In Twitter’s early years, there were numerous competitors on the market, including App.net. Launched in 2012, the social network billed itself as being ad-free and subscription-based, but on Thursday, the company announced it was shutting down. App.net will cease to exist on March 14, citing an inability to generate meaningful revenue and failing to gain attention of developers and users.
New signups or subscriptions are no longer allowed and users have until the shutdown date to export their data or have it be permanently deleted. For developers, there is some light at the end of the gloomy tunnel as App.net said it has open sourced its code for anyone to build off of.
Founded by Dalton Caldwell, now a partner at Y Combinator, and Bryan Berg, App.net aimed to be a place useful for developers, enabling them to showcase their applications. For users, it was a Twitter-like service that let you compose messages of up to 256 characters, but if you wanted to do anything else, it would require third-party applications. App.net promised that users would have total control over their data. In the beginning, the company crowdfunded to keep its lights on, raising more than $750,000 from 11,000 backers.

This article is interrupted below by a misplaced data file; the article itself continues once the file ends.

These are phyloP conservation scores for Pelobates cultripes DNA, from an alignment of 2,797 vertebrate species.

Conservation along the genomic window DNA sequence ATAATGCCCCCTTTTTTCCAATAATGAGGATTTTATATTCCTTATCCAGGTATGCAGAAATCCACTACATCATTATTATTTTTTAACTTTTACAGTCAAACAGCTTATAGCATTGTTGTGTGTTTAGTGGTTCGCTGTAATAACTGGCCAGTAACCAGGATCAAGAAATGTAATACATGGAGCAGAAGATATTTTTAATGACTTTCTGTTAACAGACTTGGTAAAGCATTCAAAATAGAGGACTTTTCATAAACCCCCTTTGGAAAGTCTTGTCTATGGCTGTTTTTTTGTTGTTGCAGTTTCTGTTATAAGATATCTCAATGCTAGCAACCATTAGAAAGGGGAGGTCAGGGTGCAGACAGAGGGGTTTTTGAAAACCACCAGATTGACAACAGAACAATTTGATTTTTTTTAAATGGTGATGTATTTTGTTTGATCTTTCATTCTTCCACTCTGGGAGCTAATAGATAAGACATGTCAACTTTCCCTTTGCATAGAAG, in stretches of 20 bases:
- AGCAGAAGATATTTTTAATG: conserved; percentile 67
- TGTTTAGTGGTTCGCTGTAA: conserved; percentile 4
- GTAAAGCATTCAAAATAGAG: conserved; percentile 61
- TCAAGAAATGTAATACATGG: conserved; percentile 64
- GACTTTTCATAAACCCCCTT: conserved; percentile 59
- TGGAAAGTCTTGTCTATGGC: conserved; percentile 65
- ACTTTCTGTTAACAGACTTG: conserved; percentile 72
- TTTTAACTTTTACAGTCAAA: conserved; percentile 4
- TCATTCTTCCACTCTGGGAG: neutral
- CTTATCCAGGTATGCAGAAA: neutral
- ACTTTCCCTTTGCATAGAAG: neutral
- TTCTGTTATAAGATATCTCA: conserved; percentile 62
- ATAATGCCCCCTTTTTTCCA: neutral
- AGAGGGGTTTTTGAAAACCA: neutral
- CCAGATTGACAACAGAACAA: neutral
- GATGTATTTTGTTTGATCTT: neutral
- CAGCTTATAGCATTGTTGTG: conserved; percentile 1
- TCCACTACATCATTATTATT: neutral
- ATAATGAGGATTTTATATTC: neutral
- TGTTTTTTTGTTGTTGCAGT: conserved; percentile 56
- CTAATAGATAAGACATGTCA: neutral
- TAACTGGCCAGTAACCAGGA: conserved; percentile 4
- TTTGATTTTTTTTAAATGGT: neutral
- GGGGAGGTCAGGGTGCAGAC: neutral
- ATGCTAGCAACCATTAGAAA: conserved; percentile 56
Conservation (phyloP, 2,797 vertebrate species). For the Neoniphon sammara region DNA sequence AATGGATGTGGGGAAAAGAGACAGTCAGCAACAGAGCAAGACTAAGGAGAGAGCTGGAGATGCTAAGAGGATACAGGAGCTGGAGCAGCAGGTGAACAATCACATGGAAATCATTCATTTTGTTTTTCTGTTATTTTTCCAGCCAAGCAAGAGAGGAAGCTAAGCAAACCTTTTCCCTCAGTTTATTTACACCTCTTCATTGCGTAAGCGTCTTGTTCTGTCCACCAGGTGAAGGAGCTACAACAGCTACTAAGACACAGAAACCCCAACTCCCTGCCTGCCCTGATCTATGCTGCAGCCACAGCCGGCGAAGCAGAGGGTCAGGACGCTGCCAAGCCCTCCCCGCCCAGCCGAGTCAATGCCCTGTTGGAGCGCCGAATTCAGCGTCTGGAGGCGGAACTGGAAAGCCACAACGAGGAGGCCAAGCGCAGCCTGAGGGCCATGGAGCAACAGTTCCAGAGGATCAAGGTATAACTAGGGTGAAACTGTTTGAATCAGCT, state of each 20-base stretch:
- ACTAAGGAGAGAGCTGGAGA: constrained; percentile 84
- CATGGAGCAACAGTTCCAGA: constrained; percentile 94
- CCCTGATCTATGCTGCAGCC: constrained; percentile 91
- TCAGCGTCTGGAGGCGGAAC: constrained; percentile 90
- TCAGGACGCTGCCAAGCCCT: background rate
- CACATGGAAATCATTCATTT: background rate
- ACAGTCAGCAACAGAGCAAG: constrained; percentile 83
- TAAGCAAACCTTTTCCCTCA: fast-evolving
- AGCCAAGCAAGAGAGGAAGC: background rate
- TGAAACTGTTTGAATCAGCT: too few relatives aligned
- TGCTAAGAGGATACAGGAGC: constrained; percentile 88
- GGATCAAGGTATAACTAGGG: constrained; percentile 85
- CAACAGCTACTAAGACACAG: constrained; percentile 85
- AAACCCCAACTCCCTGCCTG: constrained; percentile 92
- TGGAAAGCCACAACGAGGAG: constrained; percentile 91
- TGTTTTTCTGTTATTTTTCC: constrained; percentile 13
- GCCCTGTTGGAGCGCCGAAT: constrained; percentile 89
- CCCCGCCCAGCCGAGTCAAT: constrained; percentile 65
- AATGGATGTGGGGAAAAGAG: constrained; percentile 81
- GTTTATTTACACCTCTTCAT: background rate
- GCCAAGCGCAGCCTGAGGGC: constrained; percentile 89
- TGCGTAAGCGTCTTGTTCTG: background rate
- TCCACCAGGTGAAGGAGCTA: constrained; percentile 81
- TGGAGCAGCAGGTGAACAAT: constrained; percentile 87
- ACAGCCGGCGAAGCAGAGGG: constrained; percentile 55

In November 2012, it launched a free-trial invitation program which aimed to bring more users onto the site, but over the long-term, everyone had to pay for the service. This probably had a hand in turning people away, which resulted in a freemium offering being offered several months later. By May 2013, there were 100,000 users.
If you hadn’t heard about App.net until now, you’d be forgiven. Activity around the platform essentially slowed to a crawl several years ago when App.net shifted into “maintenance mode”. This was done to protect what little funds the company had left. “Since then every dollar App.net has charged has gone towards paying for the hosting and services needed to keep the site running,” Caldwell and Berg wrote in their farewell post on the site. But few investment opportunities have come up which has prevented the two from reviving the service.
But App.net fell victim to the chicken-and-egg scenario some platforms face: To get developers to build apps, you need users, and to get users, you need apps. “We envisioned a pool of differentiated, fast-growing third-party applications would sustain the numbers needed to make the business work,” the company explained. And while it worked in the beginning, it just didn’t work out in the long-term. Do Caldwell and Berg regret their course of action? “This was a forseeable risk, but one we felt was worth taking,” they wrote.